The Silents of God: Selected Issues and Documents in Silent American Film and Religion, 1908-25 Terry Lindvall. Lanham, MD, Toronto, London: The Scarecrow Press, 2001.
Sanctuary Cinema: Origins of the Christian Film Industry Terry Lindvall. New York, London: New York University Press, 2007.
A commonplace of American social history is that church people instigated the moralistic movie controls surfacing as early as the first decades of the 190Os. Familiar landmarks of their religious initiative are the National Board of Review in New York City (1909) and the better known Motion Picture Production Code (1930), which mandated respect for God, religion, and the clergy-while repressing nudity, sexuality, divorce, successful criminality, and profanity. sectarian markers are everywhere in this history, from the Presbyterianism of Will Hays of the Production Code Administration (PCA), to the Catholicism of Father Daniel Lord and Joseph I. Breen, who respectively formulated and administered the Production Code; they were abetted by militant lay organizations such as the Better Films Movement (1925) on the Protestant side and the Catholic Legion of Decency (1933). The Catholic aspect of this story has been covered extensively in Gregory Black's Hollywood Censored (1994), as well as his The Catholic Crusade against the Movies 1940-75 (1997), and in Frank Walsh's Sin and Censorship (1996). Such accounts of religious shackling and progressive liberation seem unshakably accurate for a liberal culture.
Thanks to Terry Lindvall, the C. S. Lewis Chair of Communication and Christian Thought at Virginia Wesleyan College, we can now pinpoint significant omissions in this secular-congenial paradigm. Lindvall's amendments to the standard histories come in two books that make good companion volumes, though each can stand well on its own. The Silents of God reproduces several dozen texts drawn from denominational publications (mainly Congregationalist, Presbyterian, and Methodist), sermons, news articles, and the film trade press. Sanctuary Cinema is an interpretive book that gives intensive coverage to approximately the same decades, but it enlarges the frame with a first chapter on religious aesthetics. In his final two chapters he briefly surveys contemporary religious attitudes and the signs of a thriving, Christian film industry. Unlike scholars who focus on religious themes and historical representations in commercial film, Lindvall is more concerned with what he calls "tribal Christian films," which attempt to capture cinema for Christian purposes and to offer an appealing, nonprofit alternative to the secular, largely Hollywood product. Illustrated in ways comparable to Silents, it surpasses it with an exceptionally handsome ten page section of color plates.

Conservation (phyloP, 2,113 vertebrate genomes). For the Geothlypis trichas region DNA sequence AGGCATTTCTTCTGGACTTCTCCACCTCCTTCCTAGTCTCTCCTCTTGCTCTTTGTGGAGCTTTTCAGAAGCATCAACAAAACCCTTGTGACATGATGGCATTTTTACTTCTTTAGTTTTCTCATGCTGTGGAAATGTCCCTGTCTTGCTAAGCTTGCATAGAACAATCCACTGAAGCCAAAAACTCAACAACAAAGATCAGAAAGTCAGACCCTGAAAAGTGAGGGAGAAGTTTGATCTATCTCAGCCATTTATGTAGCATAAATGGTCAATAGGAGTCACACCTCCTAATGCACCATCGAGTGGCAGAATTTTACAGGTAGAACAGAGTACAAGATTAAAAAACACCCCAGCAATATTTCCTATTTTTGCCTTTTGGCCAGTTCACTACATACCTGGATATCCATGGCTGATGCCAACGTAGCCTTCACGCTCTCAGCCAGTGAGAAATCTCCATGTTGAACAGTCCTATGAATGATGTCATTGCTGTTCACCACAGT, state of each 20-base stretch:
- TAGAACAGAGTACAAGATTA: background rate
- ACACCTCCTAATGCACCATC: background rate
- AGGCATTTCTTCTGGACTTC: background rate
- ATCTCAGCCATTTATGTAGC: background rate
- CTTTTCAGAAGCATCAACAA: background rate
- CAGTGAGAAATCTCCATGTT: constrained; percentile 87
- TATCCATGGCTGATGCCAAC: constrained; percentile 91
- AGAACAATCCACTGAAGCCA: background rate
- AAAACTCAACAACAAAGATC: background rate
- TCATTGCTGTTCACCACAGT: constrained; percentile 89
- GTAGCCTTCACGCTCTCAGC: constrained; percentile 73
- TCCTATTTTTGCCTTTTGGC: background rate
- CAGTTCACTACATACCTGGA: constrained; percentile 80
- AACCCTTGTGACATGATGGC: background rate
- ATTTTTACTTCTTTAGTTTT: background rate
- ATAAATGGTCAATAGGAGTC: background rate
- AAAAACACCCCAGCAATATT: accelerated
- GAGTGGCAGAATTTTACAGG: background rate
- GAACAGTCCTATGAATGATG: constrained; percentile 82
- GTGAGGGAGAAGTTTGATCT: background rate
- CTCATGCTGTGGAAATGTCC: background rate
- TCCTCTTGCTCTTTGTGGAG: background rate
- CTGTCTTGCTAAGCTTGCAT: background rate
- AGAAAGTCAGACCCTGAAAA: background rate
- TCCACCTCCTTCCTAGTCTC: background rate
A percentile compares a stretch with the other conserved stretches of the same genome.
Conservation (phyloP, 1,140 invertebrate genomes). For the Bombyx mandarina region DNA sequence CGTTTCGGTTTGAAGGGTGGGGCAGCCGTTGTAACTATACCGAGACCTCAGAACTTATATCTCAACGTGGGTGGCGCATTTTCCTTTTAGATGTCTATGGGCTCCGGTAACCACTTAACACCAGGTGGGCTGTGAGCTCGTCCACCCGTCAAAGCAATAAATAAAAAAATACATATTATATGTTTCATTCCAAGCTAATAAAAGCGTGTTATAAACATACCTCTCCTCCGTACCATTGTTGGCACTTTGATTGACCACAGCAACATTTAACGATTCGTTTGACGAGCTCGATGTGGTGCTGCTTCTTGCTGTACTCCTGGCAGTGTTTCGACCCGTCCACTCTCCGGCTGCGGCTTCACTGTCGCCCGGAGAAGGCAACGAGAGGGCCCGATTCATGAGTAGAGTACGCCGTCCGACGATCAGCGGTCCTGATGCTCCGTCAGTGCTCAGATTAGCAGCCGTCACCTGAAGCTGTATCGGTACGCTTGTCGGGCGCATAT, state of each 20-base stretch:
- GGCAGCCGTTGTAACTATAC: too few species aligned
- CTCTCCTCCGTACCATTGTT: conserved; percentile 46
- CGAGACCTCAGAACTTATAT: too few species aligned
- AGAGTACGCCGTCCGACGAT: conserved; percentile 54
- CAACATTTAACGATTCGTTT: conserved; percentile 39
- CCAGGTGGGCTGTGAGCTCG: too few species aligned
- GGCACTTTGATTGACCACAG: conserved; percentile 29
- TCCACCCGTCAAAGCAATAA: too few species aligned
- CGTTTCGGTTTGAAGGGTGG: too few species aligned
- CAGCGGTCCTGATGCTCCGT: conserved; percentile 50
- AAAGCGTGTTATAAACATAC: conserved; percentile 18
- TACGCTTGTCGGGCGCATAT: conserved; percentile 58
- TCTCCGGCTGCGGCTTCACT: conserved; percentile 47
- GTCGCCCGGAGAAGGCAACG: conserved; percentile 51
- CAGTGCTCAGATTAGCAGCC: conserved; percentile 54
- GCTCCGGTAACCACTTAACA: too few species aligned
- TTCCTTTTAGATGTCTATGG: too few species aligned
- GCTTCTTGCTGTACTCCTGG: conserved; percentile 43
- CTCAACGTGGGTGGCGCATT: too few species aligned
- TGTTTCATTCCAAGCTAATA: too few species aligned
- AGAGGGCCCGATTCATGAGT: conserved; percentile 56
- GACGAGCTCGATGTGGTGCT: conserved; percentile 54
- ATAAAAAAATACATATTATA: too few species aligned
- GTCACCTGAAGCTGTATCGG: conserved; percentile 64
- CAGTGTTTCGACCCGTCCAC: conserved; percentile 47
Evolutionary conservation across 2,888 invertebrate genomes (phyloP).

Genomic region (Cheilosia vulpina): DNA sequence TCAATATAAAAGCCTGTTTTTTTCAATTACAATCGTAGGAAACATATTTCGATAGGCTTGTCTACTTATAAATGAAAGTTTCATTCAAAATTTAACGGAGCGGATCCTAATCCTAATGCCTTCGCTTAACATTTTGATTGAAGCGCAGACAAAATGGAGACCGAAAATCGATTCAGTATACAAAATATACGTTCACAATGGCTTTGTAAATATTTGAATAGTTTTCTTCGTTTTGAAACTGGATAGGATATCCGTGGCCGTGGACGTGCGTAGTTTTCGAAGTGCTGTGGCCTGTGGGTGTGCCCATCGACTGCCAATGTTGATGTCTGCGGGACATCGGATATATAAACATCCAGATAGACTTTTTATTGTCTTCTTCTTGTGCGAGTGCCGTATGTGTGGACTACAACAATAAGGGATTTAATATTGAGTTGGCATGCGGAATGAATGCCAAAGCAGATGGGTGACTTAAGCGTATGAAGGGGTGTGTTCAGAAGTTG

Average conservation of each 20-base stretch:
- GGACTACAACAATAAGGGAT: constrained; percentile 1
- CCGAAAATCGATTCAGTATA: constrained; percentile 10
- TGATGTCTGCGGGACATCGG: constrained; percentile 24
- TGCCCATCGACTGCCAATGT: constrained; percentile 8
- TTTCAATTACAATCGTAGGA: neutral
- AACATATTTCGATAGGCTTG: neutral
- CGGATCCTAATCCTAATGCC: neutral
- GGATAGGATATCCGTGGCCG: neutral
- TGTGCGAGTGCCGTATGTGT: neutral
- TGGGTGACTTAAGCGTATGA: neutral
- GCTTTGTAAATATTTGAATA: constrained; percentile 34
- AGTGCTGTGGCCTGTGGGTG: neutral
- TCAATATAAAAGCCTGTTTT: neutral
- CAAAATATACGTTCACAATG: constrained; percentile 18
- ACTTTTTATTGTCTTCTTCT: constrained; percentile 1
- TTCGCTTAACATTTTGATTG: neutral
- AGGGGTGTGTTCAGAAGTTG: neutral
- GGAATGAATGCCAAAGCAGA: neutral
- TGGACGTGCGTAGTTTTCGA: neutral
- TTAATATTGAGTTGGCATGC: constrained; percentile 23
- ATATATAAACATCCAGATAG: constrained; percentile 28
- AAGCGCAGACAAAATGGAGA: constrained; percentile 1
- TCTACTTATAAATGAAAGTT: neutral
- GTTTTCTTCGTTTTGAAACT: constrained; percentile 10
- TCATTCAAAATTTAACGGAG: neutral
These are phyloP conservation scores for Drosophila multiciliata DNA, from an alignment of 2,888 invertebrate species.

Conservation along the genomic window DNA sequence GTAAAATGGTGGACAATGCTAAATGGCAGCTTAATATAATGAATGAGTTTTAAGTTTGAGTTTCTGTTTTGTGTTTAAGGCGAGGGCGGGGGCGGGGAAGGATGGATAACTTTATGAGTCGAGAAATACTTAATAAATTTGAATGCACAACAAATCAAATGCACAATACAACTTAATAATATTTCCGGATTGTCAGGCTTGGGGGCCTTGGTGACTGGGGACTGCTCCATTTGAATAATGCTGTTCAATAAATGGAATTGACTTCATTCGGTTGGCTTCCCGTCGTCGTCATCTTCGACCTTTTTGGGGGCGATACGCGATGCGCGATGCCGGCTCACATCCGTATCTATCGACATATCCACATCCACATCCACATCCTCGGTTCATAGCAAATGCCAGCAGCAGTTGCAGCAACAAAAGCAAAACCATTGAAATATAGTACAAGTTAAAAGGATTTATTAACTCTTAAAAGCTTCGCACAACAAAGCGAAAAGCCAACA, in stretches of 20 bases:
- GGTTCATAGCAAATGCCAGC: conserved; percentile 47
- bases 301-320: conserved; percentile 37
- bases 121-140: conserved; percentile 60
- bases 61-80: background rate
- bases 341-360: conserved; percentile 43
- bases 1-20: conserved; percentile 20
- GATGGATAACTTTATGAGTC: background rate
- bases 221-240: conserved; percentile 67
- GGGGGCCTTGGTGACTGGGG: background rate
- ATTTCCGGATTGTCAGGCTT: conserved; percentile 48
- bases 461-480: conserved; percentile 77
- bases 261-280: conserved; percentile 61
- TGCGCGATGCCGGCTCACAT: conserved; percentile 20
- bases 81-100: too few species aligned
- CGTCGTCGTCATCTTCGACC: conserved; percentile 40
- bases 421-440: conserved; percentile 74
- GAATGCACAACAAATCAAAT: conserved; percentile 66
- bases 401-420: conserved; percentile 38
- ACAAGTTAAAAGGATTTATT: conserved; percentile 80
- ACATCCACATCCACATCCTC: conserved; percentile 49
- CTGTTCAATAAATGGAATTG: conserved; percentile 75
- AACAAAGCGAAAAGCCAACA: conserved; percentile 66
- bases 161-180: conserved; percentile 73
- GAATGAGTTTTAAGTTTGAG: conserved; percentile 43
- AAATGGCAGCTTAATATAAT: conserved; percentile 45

Major section headings for The Silents of God are Part 1: A Prophetic Vision, 1908-13; Part 2: The Great Debates, 1913-19; Part 3: Before the Fall, 1919-20; Part 4: The Great Divorce, 192025. Each unit of the book is preceded by a wellfootnoted commentary and is instructively illustrated throughout with cartoons, advertisements, and documentary photographs. Parts 1, 2, and 3 evince the early twentieth century church debates about film's relevance and ethical character. The most familiar viewpoints within the churches reflect the older moralizing of the Victorian Mrs. Grundy and her American counterpart, the relentless Anthony Comstock. Within their strict vision, the devil's incarnations appear in a considerable number of amusements and discourses. However, among the selections I found startling-as will many others-are those reflecting the enthusiasms and sense of revelation with which many church leaders and prominent laymen greeted film; they immediately trumpeted the power of visual illustration to eect change. Anticipated benefits were the ability to market the church through an attractive new technology, and to enhance instruction, particularly in the Sunday school. …